Kentucky Farm Bureau celebrates National Farm-City Week, November 16-22Posted on Nov 12, 2012
“Many people today find themselves now two, three or even four generations separated from life on the farm,” said KFB President Mark Haney. “With so many citizens lacking first-hand knowledge of how their food gets to the table, National Farm-City Week organizes a way that the agricultural community can unify its voice and call attention to the origins of the food, fuel and fiber products we enjoy daily and in great abundance.”
Although the number of farms in the United States has steadily declined over the years, agricultural production continues to meet the needs of a growing American and global population. Today’s farmer grows twice as much food as his or her parents did, but uses less land, water and energy to do so. About 90 percent of those farms are operated by families or individuals.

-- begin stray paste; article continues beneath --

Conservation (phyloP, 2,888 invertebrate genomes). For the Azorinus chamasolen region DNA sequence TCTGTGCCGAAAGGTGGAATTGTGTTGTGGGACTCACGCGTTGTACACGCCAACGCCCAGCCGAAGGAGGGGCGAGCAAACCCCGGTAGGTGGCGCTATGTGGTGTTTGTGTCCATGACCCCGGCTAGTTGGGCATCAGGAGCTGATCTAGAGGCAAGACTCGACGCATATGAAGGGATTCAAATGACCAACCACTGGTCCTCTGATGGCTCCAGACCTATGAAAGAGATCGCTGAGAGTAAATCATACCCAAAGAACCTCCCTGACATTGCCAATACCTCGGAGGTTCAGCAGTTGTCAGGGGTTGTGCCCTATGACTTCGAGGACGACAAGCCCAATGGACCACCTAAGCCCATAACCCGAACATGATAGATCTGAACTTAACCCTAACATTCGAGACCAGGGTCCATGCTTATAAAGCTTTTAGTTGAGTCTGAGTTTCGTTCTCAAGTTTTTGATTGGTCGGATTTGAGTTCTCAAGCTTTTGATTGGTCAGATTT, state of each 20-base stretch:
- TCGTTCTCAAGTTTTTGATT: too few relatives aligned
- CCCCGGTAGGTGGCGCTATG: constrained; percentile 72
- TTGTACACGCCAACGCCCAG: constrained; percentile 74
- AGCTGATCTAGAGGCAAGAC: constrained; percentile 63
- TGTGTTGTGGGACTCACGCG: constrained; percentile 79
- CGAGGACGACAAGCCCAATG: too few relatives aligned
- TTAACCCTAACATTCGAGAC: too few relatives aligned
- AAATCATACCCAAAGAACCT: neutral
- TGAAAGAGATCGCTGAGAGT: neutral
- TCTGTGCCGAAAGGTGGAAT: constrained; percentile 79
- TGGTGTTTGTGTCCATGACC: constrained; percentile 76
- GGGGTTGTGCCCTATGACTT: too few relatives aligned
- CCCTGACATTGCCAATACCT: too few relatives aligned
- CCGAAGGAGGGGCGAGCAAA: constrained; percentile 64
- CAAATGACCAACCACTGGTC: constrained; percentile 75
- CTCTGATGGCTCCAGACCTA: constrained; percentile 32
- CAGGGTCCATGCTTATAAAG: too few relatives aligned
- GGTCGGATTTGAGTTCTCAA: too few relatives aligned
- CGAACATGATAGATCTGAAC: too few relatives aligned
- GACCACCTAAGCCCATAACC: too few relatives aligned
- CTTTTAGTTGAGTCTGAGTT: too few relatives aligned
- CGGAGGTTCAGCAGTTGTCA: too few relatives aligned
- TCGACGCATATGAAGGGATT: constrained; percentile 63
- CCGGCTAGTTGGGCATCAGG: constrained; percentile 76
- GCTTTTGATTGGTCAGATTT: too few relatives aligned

Additionally, recent U.S. Census data shows that an estimated 20 percent of U.S. farm production is exported and, according to figures from the United States Department of Agriculture’s Economic Research Service, agriculture is also one of the few remaining industries with a positive balance of trade. This level of consistent and abundant production comes from the 2.2 million farms currently operating in America and accounts for more than 24 million jobs nationwide.
The economy is strongly supported by agriculture in Kentucky as well. Only four states have more farms than the 87,000 found in Kentucky, and farming accounts for more than $5.3 billion in the Commonwealth’s annual economic activity plus more than 270,000 jobs, according to a University of Kentucky survey.
Haney, who also operates an orchard and cattle farm in Pulaski County, said he hopes National Farm-City Week’s promotion of the rural-urban food production conversation entices more people to educate themselves about what farmers do.
“A better understanding of agricultural production leads us to a natural appreciation of this nation’s safe and abundant food supply and the many farmers who work hard year-round to produce it,” concluded Haney.
Additional information about the purpose, history and activities surrounding National Farm-City Week is available at farmcity.org.